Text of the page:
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The Age of Cryptocurrency: How Bitcoin and Digital Money Are Challenging the Global Economic Order by Paul Vigna, Michael J. Casey
3D printing, Airbnb, altcoin, bank run, banking crisis, bitcoin, blockchain, Bretton Woods, California gold rush, capital controls, carbon footprint, clean water, collaborative economy, collapse of Lehman Brothers, Columbine, Credit Default Swap, cryptocurrency, David Graeber, disintermediation, Edward Snowden, Elon Musk, ethereum blockchain, fiat currency, financial innovation, Firefox, Flash crash, Fractional reserve banking, hacker house, Hernando de Soto, high net worth, informal economy, Internet of things, inventory management, Julian Assange, Kickstarter, Kuwabatake Sanjuro: assassination market, litecoin, Long Term Capital Management, Lyft, M-Pesa, Mark Zuckerberg, McMansion, means of production, Menlo Park, mobile money, money: store of value / unit of account / medium of exchange, Network effects, new economy, new new economy, Nixon shock, offshore financial centre, payday loans, peer-to-peer lending, pets.com, Ponzi scheme, prediction markets, price stability, profit motive, RAND corporation, regulatory arbitrage, rent-seeking, reserve currency, Robert Shiller, Robert Shiller, Satoshi Nakamoto, seigniorage, shareholder value, sharing economy, short selling, Silicon Valley, Silicon Valley startup, Skype, smart contracts, special drawing rights, Spread Networks laid a new fibre optics cable between New York and Chicago, Steve Jobs, supply-chain management, Ted Nelson, The Great Moderation, the market place, the payments system, The Wealth of Nations by Adam Smith, too big to fail, transaction costs, tulip mania, Turing complete, Tyler Cowen: Great Stagnation, Uber and Lyft, underbanked, WikiLeaks, Y Combinator, Y2K, Zimmermann PGP
If you believe the copy of this e-book you are reading infringes on the authors’ copyright, please notify the publisher at: us.macmillanusa.com/piracy. For Elizabeth —PV For Mum and Dad —MC Contents Title Page Copyright Notice Dedication Introduction: Digital Cash for a Digital Age 1. From Babylon to Bitcoin 2. Genesis 3. Community 4. Roller Coaster 5. Building the Blockchain 6. The Arms Race 7. Satoshi’s Mill 8. The Unbanked 9. The Everything Blockchain 10. Square Peg Meets Round Hole 11. A New New Economy Conclusion: Come What May Acknowledgments Notes Index Also by Michael J. Casey About the Authors Copyright Introduction DIGITAL CASH FOR A DIGITAL AGE Money won’t create success, the freedom to make it will. —Nelson Mandela Even though Parisa Ahmadi was in the top of her class at the all-girls Hatifi High School in Herat, Afghanistan, her family was initially against her enrolling in classes being offered by a private venture that promised to teach young girls Internet and social-media skills—and even pay them for their efforts.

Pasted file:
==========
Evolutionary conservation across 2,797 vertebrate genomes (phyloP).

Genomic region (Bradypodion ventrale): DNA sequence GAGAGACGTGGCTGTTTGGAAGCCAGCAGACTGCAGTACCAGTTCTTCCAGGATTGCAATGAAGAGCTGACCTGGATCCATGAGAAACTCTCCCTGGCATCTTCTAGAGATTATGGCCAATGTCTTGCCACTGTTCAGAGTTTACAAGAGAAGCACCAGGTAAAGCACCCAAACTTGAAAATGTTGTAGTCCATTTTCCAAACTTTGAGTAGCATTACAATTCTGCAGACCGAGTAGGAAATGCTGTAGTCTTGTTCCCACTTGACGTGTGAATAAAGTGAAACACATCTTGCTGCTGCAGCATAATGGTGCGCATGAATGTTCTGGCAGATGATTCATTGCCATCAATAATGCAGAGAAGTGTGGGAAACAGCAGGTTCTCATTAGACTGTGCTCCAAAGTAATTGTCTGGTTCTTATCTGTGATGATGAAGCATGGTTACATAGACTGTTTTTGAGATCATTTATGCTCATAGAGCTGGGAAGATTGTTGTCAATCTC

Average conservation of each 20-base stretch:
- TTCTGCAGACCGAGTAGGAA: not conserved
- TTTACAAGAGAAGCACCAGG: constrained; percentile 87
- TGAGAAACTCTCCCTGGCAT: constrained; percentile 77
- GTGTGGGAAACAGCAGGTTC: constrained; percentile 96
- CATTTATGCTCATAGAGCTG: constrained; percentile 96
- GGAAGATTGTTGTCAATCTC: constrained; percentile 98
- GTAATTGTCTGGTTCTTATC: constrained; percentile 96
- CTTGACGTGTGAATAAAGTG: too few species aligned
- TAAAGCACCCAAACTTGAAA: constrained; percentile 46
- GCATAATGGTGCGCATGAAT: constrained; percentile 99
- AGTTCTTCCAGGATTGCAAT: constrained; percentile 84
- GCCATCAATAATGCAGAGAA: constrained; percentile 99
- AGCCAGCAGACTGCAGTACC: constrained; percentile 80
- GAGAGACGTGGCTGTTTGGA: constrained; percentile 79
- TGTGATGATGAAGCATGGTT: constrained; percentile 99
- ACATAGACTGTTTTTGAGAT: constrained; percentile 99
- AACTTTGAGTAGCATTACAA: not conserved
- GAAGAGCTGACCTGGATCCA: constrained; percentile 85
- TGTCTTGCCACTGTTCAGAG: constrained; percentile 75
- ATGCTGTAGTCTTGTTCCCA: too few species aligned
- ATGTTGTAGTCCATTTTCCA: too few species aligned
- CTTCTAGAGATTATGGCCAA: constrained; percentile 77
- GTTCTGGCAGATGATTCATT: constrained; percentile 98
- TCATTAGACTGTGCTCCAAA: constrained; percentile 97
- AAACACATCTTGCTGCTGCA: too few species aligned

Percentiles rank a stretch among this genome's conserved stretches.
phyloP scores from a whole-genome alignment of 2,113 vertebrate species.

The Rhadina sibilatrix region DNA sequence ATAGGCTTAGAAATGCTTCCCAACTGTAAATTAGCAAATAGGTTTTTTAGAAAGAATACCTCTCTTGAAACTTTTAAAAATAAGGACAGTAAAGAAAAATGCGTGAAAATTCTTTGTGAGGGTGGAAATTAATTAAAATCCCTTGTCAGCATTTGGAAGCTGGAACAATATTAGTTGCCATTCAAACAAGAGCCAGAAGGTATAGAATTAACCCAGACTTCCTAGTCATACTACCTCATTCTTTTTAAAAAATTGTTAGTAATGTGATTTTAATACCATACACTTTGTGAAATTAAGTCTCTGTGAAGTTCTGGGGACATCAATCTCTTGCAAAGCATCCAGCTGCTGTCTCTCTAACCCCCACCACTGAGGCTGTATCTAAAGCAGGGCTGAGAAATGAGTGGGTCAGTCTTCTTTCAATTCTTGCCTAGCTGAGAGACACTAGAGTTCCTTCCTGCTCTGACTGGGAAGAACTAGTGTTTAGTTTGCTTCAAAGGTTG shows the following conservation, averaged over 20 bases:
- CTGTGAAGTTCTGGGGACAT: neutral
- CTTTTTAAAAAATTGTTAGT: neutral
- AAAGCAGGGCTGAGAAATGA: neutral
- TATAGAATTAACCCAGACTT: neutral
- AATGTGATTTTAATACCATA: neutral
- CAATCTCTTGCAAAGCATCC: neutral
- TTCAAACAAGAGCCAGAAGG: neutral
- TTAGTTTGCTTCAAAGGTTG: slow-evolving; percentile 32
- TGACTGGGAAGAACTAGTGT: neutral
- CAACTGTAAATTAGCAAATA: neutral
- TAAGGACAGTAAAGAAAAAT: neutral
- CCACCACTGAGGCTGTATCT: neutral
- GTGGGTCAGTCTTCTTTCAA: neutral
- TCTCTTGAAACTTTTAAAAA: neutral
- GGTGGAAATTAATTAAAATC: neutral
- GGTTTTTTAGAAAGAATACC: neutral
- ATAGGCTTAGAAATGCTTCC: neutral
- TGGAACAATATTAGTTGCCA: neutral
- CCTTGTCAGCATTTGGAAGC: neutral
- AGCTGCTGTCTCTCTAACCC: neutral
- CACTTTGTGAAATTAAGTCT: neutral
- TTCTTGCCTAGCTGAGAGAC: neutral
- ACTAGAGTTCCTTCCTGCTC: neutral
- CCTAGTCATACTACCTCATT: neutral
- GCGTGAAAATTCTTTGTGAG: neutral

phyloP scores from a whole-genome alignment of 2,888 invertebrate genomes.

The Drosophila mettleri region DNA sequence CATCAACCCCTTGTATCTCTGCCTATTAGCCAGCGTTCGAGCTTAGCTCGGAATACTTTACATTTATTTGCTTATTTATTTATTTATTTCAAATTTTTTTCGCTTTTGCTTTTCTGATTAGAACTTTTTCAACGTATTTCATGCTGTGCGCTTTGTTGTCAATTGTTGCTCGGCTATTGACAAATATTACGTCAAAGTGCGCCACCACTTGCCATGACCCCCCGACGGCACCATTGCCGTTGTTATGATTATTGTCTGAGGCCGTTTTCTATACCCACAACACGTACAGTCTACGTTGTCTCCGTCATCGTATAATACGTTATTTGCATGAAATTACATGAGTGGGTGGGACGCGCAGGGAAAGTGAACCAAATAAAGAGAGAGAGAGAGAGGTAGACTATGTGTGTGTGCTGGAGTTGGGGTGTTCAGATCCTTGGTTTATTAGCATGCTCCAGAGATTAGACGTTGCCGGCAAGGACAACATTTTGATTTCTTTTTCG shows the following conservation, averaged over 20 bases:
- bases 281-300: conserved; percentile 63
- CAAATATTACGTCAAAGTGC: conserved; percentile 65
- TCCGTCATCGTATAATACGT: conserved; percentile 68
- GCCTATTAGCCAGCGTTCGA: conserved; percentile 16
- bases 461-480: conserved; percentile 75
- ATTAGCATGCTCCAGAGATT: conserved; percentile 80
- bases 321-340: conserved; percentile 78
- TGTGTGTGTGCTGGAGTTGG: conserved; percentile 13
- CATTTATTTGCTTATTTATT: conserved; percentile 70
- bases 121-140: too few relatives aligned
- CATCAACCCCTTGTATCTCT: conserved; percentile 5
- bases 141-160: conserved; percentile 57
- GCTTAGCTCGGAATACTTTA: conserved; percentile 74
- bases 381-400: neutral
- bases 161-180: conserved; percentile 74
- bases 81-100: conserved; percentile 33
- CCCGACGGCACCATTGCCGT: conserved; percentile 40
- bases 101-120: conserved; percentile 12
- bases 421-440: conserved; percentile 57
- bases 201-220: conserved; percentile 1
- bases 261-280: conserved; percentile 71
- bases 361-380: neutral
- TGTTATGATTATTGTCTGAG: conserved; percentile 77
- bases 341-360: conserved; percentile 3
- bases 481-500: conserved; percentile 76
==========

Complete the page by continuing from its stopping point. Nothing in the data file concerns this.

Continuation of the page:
And society itself is already undergoing profound change, the result of sweeping technological, demographic, and global economic shifts. In this evolving environment, cryptocurrencies are poised to play a highly disruptive role. It will be up to us, the citizens, voters, and economic agents of this future society, to figure out how much of a role we want this technology to take and thus which of the two cryptocurrency models ends up dominant. Eleven A NEW NEW ECONOMY Progress is a comfortable disease. —E. E. Cummings Until now, we’ve largely focused on how cryptocurrencies have developed and the benefits and challenges they pose to society. But these new forms of money and ways of organizing commercial activity are not landing in a static, dormant society, as if human beings were just waiting to be woken by a new monetary idea. Society itself is changing, rapidly.
the Bitcoin Foundation’s chief scientist, called it “fantastic”: Kadhim Shubber, “Gavin Andresen: Rising Transaction Fees Could Price Poor out of Bitcoin,” CoinDesk, May 16, 2014, http://www.coindesk.com/gavin-andresen-rising-transaction-fees-price-poor-bitcoin/. However, the freelance journalist: Ryan Selkis, “Dark Wallets Are a Regulatory Nightmare for Bitcoin,” TwoBitIdiot blog, May 1, 2014, http://two-bit-idiot.tumblr.com/post/84454892629/dark-wallets-are-a-regulatory-nightmare-for-bitcoin. 11. A New New Economy has by many measures only got more intense since that crisis: Luke Johnson, “Elizabeth Warren: ‘Too Big to Fail Is Worse Than Before Financial Crisis,” Huffington Post, November 12, 2013, http://www.huffingtonpost.com/2013/11/12/elizabeth-warren-too-big-to-fail_n_4260871.html. the widest wealth gap since the Great Depression: Scott Neuman, “Study Says America’s Income Gap Widest Since Great Depression,” NPR, September 10, 2013, http://www.npr.org/blogs/thetwo-way/2013/09/10/221124533/study-says-americas-income-gap-widest-since-great-depression.